Called to Work

Each of us is responsible for the work we've been given to do.

2 Thessalonians 3 (4)

Pray Psalm 8.1.
O LORD, our Lord,
How excellent is Your name in all the earth,
Who have set Your glory above the heavens!

Read 2 Thessalonians 3.10-12.

Reflect.
1. When Paul was in Thessalonica, he worked with his own hands to provide for himself and his team. Why does he recall that here?

2. If we can expect material rewards from material work, what kinds of rewards should we expect from spiritual work? 

Meditate.
It is a consistent teaching of the apostle Paul that believers should take responsibility for meeting their own needs and the needs of those who are dependent upon them (cf. Gal. 6.4, 5; 1 Tim. 5.8). It’s clear that, in our text, Paul is talking about material needs. Each person should be responsible to do whatever employable work he can so as not to depend unnecessarily on others. At the same time, we must work to help meet the needs of those who, for one reason or another, cannot provide for themselves (cf. Eph. 4.28).

This principle applies as well to all the other work we’ve been given to do: growing in the Lord, improving our relationships, making disciples, helping to build the church, seeking the Kingdom, caring for our possessions and property as unto the Lord. We should expect to know benefit from such works, albeit a benefit which we enjoy in our souls, and not something necessarily material in nature. Satisfaction, joy, peace, growth in the Lord, contentment, thanksgiving, spiritual fruit. These are the rewards we gain when we are faithful in the work to which the Lord calls us, beyond that by which we make a living. Each of us is responsible to work for these rewards as well.

Again, the norm for the divine economy – the order God has mandated – is that His people should work, beginning with working out their salvation in fear and trembling (Phil. 2.12) and extending to the work of seeking the Kingdom, and then to providing for their own needs. Those who will not work as God commands transgress against the order of His Kingdom. They must be encouraged and assisted to take their place in the work of the Kingdom by learning faithfulness and responsibility in all the work they’ve been given to do.

Prepare.
1. How would you describe the work God has given you to do? What does it mean to do such work as unto the Lord (Col. 3.23)?

2. Other than material rewards, what rewards do you typically receive from the work you do (Col. 3.24)? How precious are these to you?

3. How can believers help one another to be more faithful in all the work we’ve been given to do?

Everyone, therefore, in doing his work, should place before himself the aim of service to the needy and not his own satisfaction. Thus, he will escape the charge of self-love and receive the blessing for fraternal charity from the Lord, who said, “As long as you did it to one of these, the least of my brothers, you did it to me.” Basil the Great (330-379 AD), The Long Rules, Q.42.R

Lord, help me to desire those spiritual rewards that are such a blessing to my soul, so that I…

Pray Psalm 8.

Pray for yourself, for the work God has given you to do in bringing His goodness to the world. And pray for the Christians you know, that they may do all their work as unto the Lord.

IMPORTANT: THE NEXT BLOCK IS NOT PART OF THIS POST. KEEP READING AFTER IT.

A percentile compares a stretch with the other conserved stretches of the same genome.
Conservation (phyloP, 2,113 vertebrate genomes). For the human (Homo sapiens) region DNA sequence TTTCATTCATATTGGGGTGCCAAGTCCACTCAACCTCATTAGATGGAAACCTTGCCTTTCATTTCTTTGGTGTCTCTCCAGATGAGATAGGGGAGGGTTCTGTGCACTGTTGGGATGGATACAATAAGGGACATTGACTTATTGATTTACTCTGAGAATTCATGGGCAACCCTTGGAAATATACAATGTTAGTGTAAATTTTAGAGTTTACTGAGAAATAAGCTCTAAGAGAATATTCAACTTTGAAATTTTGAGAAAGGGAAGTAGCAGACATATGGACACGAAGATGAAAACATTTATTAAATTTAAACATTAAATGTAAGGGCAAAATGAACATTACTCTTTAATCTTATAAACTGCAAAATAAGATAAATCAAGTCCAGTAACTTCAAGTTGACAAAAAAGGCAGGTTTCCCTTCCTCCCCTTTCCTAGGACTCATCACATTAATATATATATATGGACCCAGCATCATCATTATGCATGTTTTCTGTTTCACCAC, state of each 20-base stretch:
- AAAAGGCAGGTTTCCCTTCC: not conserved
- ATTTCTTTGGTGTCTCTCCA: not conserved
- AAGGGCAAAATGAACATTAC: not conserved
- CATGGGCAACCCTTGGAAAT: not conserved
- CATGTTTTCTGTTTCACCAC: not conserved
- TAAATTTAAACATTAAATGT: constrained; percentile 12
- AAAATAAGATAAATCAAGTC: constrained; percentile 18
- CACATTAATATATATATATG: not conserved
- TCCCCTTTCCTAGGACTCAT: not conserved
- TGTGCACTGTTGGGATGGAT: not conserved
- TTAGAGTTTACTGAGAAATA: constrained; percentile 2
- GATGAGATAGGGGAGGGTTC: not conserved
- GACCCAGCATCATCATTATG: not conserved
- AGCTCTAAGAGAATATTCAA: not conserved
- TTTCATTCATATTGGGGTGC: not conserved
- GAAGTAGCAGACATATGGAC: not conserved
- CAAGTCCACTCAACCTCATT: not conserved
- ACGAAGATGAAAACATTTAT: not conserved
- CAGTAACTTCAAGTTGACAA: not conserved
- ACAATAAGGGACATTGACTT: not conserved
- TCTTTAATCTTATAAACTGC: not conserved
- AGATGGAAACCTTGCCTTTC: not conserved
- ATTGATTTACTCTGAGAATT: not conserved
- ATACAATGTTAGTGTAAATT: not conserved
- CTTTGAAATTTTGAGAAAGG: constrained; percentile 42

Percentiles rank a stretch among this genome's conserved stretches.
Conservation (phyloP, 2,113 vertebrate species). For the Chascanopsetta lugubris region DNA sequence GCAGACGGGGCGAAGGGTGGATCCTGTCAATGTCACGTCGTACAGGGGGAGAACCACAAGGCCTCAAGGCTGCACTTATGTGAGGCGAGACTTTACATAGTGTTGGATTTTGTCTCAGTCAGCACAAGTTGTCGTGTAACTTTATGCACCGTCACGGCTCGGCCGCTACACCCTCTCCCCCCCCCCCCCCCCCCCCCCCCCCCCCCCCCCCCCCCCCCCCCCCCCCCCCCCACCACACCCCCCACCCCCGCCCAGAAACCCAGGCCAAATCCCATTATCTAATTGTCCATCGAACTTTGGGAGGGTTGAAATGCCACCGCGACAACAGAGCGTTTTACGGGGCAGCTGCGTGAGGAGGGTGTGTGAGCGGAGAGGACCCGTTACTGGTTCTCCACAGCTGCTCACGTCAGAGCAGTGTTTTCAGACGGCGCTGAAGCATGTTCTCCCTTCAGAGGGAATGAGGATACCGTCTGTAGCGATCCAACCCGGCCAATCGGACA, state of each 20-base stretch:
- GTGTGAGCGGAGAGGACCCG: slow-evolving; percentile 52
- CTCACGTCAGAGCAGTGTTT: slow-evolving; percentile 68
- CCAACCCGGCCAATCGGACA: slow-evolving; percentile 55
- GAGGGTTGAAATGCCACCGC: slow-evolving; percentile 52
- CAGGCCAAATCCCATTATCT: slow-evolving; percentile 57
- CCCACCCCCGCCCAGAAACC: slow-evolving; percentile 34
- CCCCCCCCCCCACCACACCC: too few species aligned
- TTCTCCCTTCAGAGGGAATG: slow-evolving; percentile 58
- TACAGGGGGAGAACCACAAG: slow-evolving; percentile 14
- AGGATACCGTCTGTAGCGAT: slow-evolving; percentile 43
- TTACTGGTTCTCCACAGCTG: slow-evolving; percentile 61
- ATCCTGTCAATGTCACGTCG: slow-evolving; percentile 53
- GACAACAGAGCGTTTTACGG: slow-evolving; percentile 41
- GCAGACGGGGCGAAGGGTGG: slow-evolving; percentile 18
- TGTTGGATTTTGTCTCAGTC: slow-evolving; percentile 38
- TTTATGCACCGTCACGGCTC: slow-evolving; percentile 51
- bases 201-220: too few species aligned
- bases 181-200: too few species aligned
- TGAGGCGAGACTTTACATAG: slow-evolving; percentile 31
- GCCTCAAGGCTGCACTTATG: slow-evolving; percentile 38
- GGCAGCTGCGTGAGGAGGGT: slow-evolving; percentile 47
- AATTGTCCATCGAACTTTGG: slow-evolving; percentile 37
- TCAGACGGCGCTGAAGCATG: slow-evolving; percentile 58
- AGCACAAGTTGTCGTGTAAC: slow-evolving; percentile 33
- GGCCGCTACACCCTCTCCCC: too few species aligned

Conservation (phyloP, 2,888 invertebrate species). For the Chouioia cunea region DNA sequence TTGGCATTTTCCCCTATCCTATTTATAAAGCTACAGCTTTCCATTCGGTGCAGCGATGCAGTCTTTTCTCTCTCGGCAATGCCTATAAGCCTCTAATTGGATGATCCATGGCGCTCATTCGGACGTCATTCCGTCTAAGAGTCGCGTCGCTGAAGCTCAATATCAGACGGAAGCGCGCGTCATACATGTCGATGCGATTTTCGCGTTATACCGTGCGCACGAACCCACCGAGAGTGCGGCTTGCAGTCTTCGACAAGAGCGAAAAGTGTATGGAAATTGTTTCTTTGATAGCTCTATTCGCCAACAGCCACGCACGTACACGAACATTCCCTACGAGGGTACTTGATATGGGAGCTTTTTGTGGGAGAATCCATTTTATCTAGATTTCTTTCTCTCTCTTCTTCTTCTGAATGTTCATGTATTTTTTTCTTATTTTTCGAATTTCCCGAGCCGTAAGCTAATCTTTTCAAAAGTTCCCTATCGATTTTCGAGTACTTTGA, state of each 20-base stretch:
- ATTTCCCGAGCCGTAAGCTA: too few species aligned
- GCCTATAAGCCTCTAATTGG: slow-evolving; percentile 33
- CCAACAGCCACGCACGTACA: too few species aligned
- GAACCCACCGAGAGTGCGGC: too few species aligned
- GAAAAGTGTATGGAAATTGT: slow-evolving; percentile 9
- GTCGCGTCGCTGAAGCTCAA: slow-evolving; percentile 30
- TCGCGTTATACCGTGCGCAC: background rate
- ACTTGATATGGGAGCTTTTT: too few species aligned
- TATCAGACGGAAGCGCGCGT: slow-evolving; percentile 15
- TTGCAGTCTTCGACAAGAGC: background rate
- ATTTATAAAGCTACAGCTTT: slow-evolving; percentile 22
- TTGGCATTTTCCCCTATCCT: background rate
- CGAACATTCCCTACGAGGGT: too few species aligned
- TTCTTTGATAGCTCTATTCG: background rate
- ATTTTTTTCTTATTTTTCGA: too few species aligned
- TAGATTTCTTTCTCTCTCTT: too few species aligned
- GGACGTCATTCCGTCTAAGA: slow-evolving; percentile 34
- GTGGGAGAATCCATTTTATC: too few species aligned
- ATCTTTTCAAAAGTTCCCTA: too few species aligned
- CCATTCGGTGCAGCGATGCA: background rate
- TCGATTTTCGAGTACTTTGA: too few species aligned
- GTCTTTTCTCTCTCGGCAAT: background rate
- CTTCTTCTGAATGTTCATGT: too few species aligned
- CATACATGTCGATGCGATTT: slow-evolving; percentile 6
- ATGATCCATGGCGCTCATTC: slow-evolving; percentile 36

Sing to the Lord.
Psalm 8 (Aurelia: The Church’s One Foundation)
O Savior, how majestic, Your Name in all the earth!
The heav’ns display Your glory, and tell Your wondrous worth! 
From babes and nursing infants, Lord, let Your strength increase, 
Till all Your foes surrender, and all their boasting cease. 

When I regard Your heavens, Your handiwork above, 
Ordained by Your good pleasure, according to Your love, 
Then what am I, O Savior, that You take thought of me? 
Or I should know Your favor and thus delivered be? 

Yet we in Your own image with glory have been crowned, 
To worship and to serve You throughout creation ‘round. 
These works that sing Your glory in our poor hands are placed, 
That we may rule before You to magnify Your grace. 

Let every beast and creature, in sky or sea or field, 
In our hands bring You glory as we Your favor wield. 
Let all things sing Your praises, let all declare Your worth! 
O Savior, how majestic, Your Name in all the earth!

T. M. Moore

Where do 1 and 2 Thessalonians fit in the unfolding of God’s covenant? Order our workbook, God’s Covenant, and find out how all Scripture fits within this redemptive framework (click here).

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Introduction to Biblical Theology, can help you gain a better overall understanding of the narrative and primary themes of Scripture, and of the best ways of approaching the study of God’s Word. For more information, or to enroll in this free course, watch this brief video (click here).

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Except as indicated, Scripture taken from the New King James Version. © Copyright 1982 by Thomas Nelson, Inc. Used by permission. All rights reserved. All psalms for singing adapted from The Ailbe Psalter. All quotations from Church Fathers from Ancient Christian Commentary Series, General Editor Thomas C. Oden (Downers Grove: InterVarsity Press, 2006).All psalms for singing are from The Ailbe Psalter (available by clicking here).

T.M. Moore

T. M. Moore is principal of The Fellowship of Ailbe, a spiritual fellowship in the Celtic Christian tradition. He and his wife, Susie, make their home in Essex Junction, VT. 

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